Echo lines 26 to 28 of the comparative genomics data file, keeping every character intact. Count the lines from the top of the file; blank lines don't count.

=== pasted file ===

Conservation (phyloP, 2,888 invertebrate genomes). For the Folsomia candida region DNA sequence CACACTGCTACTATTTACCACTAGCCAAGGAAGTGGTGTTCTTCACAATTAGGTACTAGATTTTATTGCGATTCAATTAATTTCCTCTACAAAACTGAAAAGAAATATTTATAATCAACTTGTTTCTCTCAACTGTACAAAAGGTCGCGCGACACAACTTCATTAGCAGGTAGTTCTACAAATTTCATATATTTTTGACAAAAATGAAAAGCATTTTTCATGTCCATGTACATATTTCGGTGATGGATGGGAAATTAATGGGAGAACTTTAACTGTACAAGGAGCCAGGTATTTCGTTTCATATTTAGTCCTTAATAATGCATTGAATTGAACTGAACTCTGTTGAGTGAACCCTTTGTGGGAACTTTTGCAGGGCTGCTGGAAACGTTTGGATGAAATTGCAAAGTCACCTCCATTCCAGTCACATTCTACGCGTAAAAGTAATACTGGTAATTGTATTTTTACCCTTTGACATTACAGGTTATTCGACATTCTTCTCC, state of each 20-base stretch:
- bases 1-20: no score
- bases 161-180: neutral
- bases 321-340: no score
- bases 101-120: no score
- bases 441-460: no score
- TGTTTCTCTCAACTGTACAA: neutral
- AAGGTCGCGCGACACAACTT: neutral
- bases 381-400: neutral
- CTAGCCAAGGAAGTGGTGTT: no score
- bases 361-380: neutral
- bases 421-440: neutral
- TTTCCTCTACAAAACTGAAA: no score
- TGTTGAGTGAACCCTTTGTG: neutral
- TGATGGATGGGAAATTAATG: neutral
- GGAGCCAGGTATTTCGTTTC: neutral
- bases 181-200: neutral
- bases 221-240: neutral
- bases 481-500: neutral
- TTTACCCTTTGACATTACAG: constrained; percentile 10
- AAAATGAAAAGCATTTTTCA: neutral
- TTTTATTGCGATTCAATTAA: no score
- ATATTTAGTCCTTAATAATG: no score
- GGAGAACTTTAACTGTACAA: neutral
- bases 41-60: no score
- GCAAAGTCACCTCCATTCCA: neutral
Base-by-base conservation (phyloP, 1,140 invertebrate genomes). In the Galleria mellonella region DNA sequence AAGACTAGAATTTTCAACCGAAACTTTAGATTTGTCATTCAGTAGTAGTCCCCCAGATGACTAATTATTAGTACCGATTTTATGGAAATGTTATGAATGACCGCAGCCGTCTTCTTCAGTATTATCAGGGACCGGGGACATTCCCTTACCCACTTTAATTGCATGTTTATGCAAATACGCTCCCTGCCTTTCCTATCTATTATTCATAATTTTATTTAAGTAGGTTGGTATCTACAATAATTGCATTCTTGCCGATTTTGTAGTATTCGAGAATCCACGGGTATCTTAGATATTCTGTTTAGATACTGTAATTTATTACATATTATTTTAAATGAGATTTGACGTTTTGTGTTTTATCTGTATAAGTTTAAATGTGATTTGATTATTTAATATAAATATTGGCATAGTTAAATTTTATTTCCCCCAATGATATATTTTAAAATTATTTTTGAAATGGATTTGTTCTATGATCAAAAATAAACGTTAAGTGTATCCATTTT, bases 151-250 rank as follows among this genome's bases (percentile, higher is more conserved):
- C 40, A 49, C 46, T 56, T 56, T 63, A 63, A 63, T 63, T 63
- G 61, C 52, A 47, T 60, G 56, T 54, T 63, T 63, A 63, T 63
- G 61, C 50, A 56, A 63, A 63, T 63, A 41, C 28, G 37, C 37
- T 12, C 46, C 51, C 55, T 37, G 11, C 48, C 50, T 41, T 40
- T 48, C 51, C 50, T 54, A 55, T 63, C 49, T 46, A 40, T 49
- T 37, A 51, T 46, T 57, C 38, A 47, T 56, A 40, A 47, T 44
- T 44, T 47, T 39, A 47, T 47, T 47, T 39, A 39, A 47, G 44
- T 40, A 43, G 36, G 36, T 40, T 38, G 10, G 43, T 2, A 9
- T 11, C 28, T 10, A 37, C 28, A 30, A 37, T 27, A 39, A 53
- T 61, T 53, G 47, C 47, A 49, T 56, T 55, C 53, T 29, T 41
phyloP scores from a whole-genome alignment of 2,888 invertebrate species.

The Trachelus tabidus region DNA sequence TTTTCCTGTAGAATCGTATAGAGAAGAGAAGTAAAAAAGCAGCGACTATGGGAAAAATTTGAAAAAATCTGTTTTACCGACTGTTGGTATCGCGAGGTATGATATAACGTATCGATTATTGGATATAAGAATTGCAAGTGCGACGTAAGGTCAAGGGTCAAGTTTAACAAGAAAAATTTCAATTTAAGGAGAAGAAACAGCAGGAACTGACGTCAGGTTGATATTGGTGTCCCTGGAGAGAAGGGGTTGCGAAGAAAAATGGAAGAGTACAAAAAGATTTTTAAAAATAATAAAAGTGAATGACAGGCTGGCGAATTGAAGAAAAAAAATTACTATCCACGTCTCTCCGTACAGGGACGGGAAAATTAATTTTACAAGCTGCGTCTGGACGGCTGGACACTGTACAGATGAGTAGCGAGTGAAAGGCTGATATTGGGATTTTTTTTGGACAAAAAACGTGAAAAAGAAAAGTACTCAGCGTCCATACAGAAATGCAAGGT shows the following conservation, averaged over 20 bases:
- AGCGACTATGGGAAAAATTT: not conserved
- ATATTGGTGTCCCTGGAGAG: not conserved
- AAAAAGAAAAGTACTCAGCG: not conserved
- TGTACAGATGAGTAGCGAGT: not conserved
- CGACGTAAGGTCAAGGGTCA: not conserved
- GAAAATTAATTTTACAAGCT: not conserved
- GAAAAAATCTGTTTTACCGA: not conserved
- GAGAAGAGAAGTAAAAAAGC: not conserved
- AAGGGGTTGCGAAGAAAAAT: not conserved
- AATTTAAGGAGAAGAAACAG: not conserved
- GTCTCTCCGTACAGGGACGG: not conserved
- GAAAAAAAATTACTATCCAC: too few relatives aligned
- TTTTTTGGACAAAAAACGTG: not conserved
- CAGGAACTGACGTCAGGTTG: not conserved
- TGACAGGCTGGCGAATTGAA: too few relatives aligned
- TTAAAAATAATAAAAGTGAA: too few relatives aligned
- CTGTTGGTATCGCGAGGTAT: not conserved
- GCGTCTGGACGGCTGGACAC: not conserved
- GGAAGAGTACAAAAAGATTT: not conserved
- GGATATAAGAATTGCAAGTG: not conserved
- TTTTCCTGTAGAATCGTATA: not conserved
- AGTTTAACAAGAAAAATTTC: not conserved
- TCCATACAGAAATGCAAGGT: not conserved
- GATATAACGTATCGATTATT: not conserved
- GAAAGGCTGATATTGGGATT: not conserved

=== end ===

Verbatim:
- GCAAAGTCACCTCCATTCCA: neutral
Base-by-base conservation (phyloP, 1,140 invertebrate genomes). In the Galleria mellonella region DNA sequence AAGACTAGAATTTTCAACCGAAACTTTAGATTTGTCATTCAGTAGTAGTCCCCCAGATGACTAATTATTAGTACCGATTTTATGGAAATGTTATGAATGACCGCAGCCGTCTTCTTCAGTATTATCAGGGACCGGGGACATTCCCTTACCCACTTTAATTGCATGTTTATGCAAATACGCTCCCTGCCTTTCCTATCTATTATTCATAATTTTATTTAAGTAGGTTGGTATCTACAATAATTGCATTCTTGCCGATTTTGTAGTATTCGAGAATCCACGGGTATCTTAGATATTCTGTTTAGATACTGTAATTTATTACATATTATTTTAAATGAGATTTGACGTTTTGTGTTTTATCTGTATAAGTTTAAATGTGATTTGATTATTTAATATAAATATTGGCATAGTTAAATTTTATTTCCCCCAATGATATATTTTAAAATTATTTTTGAAATGGATTTGTTCTATGATCAAAAATAAACGTTAAGTGTATCCATTTT, bases 151-250 rank as follows among this genome's bases (percentile, higher is more conserved):
- C 40, A 49, C 46, T 56, T 56, T 63, A 63, A 63, T 63, T 63